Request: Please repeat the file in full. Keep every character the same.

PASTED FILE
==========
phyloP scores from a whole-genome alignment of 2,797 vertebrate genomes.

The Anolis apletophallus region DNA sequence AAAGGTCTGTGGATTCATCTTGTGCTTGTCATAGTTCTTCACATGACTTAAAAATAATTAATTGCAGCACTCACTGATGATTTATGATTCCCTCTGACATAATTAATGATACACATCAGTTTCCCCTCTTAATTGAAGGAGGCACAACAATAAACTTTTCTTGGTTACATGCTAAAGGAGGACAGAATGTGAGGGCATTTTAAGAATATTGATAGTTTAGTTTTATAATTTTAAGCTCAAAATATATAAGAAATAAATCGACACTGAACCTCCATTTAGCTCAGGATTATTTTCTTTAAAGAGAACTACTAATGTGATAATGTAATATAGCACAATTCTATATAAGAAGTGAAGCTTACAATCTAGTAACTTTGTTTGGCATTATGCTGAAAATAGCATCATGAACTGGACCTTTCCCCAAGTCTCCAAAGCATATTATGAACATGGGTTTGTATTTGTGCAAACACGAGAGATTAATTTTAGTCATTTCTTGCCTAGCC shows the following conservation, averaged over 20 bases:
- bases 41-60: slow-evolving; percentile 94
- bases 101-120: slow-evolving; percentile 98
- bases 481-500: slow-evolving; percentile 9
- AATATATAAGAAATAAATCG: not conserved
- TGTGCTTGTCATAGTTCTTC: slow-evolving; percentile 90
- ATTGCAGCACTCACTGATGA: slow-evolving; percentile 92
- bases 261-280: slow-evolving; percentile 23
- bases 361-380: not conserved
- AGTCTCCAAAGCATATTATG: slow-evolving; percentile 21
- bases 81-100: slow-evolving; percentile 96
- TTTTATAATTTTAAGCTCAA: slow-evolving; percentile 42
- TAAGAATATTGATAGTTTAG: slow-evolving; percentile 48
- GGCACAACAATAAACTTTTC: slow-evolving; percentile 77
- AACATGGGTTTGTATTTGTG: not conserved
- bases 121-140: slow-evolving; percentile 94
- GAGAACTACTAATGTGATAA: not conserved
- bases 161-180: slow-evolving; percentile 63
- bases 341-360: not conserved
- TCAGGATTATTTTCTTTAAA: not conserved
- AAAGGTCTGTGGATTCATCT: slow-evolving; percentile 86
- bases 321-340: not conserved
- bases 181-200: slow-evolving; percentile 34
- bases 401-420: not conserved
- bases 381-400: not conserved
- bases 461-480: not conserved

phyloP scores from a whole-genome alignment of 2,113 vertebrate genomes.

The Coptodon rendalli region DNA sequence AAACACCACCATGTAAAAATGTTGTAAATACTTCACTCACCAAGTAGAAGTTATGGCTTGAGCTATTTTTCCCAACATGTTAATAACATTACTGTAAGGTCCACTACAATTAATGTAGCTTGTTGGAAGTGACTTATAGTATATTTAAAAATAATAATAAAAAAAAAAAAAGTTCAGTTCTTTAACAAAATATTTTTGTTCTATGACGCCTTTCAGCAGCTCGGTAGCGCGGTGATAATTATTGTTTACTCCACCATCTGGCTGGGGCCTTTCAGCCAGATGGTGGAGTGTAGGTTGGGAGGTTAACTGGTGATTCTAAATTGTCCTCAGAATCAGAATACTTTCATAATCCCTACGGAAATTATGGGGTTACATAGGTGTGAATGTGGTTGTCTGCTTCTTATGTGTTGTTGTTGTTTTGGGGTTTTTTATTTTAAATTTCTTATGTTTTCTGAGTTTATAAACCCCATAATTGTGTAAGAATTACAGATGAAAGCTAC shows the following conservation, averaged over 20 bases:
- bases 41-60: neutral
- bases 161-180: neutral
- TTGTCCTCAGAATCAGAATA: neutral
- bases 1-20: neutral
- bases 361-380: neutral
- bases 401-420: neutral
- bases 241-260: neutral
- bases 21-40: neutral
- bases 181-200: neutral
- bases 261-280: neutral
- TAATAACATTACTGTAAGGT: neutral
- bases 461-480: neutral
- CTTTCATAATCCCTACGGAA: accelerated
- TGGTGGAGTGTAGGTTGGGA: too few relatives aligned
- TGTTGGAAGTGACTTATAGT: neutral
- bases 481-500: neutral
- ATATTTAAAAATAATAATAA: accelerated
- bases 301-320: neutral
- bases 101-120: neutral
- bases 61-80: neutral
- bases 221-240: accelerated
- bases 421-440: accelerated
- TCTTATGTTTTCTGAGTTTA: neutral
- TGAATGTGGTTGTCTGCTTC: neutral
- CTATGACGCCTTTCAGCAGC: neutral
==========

phyloP scores from a whole-genome alignment of 2,797 vertebrate genomes.

The Anolis apletophallus region DNA sequence AAAGGTCTGTGGATTCATCTTGTGCTTGTCATAGTTCTTCACATGACTTAAAAATAATTAATTGCAGCACTCACTGATGATTTATGATTCCCTCTGACATAATTAATGATACACATCAGTTTCCCCTCTTAATTGAAGGAGGCACAACAATAAACTTTTCTTGGTTACATGCTAAAGGAGGACAGAATGTGAGGGCATTTTAAGAATATTGATAGTTTAGTTTTATAATTTTAAGCTCAAAATATATAAGAAATAAATCGACACTGAACCTCCATTTAGCTCAGGATTATTTTCTTTAAAGAGAACTACTAATGTGATAATGTAATATAGCACAATTCTATATAAGAAGTGAAGCTTACAATCTAGTAACTTTGTTTGGCATTATGCTGAAAATAGCATCATGAACTGGACCTTTCCCCAAGTCTCCAAAGCATATTATGAACATGGGTTTGTATTTGTGCAAACACGAGAGATTAATTTTAGTCATTTCTTGCCTAGCC shows the following conservation, averaged over 20 bases:
- bases 41-60: slow-evolving; percentile 94
- bases 101-120: slow-evolving; percentile 98
- bases 481-500: slow-evolving; percentile 9
- AATATATAAGAAATAAATCG: not conserved
- TGTGCTTGTCATAGTTCTTC: slow-evolving; percentile 90
- ATTGCAGCACTCACTGATGA: slow-evolving; percentile 92
- bases 261-280: slow-evolving; percentile 23
- bases 361-380: not conserved
- AGTCTCCAAAGCATATTATG: slow-evolving; percentile 21
- bases 81-100: slow-evolving; percentile 96
- TTTTATAATTTTAAGCTCAA: slow-evolving; percentile 42
- TAAGAATATTGATAGTTTAG: slow-evolving; percentile 48
- GGCACAACAATAAACTTTTC: slow-evolving; percentile 77
- AACATGGGTTTGTATTTGTG: not conserved
- bases 121-140: slow-evolving; percentile 94
- GAGAACTACTAATGTGATAA: not conserved
- bases 161-180: slow-evolving; percentile 63
- bases 341-360: not conserved
- TCAGGATTATTTTCTTTAAA: not conserved
- AAAGGTCTGTGGATTCATCT: slow-evolving; percentile 86
- bases 321-340: not conserved
- bases 181-200: slow-evolving; percentile 34
- bases 401-420: not conserved
- bases 381-400: not conserved
- bases 461-480: not conserved

phyloP scores from a whole-genome alignment of 2,113 vertebrate genomes.

The Coptodon rendalli region DNA sequence AAACACCACCATGTAAAAATGTTGTAAATACTTCACTCACCAAGTAGAAGTTATGGCTTGAGCTATTTTTCCCAACATGTTAATAACATTACTGTAAGGTCCACTACAATTAATGTAGCTTGTTGGAAGTGACTTATAGTATATTTAAAAATAATAATAAAAAAAAAAAAAGTTCAGTTCTTTAACAAAATATTTTTGTTCTATGACGCCTTTCAGCAGCTCGGTAGCGCGGTGATAATTATTGTTTACTCCACCATCTGGCTGGGGCCTTTCAGCCAGATGGTGGAGTGTAGGTTGGGAGGTTAACTGGTGATTCTAAATTGTCCTCAGAATCAGAATACTTTCATAATCCCTACGGAAATTATGGGGTTACATAGGTGTGAATGTGGTTGTCTGCTTCTTATGTGTTGTTGTTGTTTTGGGGTTTTTTATTTTAAATTTCTTATGTTTTCTGAGTTTATAAACCCCATAATTGTGTAAGAATTACAGATGAAAGCTAC shows the following conservation, averaged over 20 bases:
- bases 41-60: neutral
- bases 161-180: neutral
- TTGTCCTCAGAATCAGAATA: neutral
- bases 1-20: neutral
- bases 361-380: neutral
- bases 401-420: neutral
- bases 241-260: neutral
- bases 21-40: neutral
- bases 181-200: neutral
- bases 261-280: neutral
- TAATAACATTACTGTAAGGT: neutral
- bases 461-480: neutral
- CTTTCATAATCCCTACGGAA: accelerated
- TGGTGGAGTGTAGGTTGGGA: too few relatives aligned
- TGTTGGAAGTGACTTATAGT: neutral
- bases 481-500: neutral
- ATATTTAAAAATAATAATAA: accelerated
- bases 301-320: neutral
- bases 101-120: neutral
- bases 61-80: neutral
- bases 221-240: accelerated
- bases 421-440: accelerated
- TCTTATGTTTTCTGAGTTTA: neutral
- TGAATGTGGTTGTCTGCTTC: neutral
- CTATGACGCCTTTCAGCAGC: neutral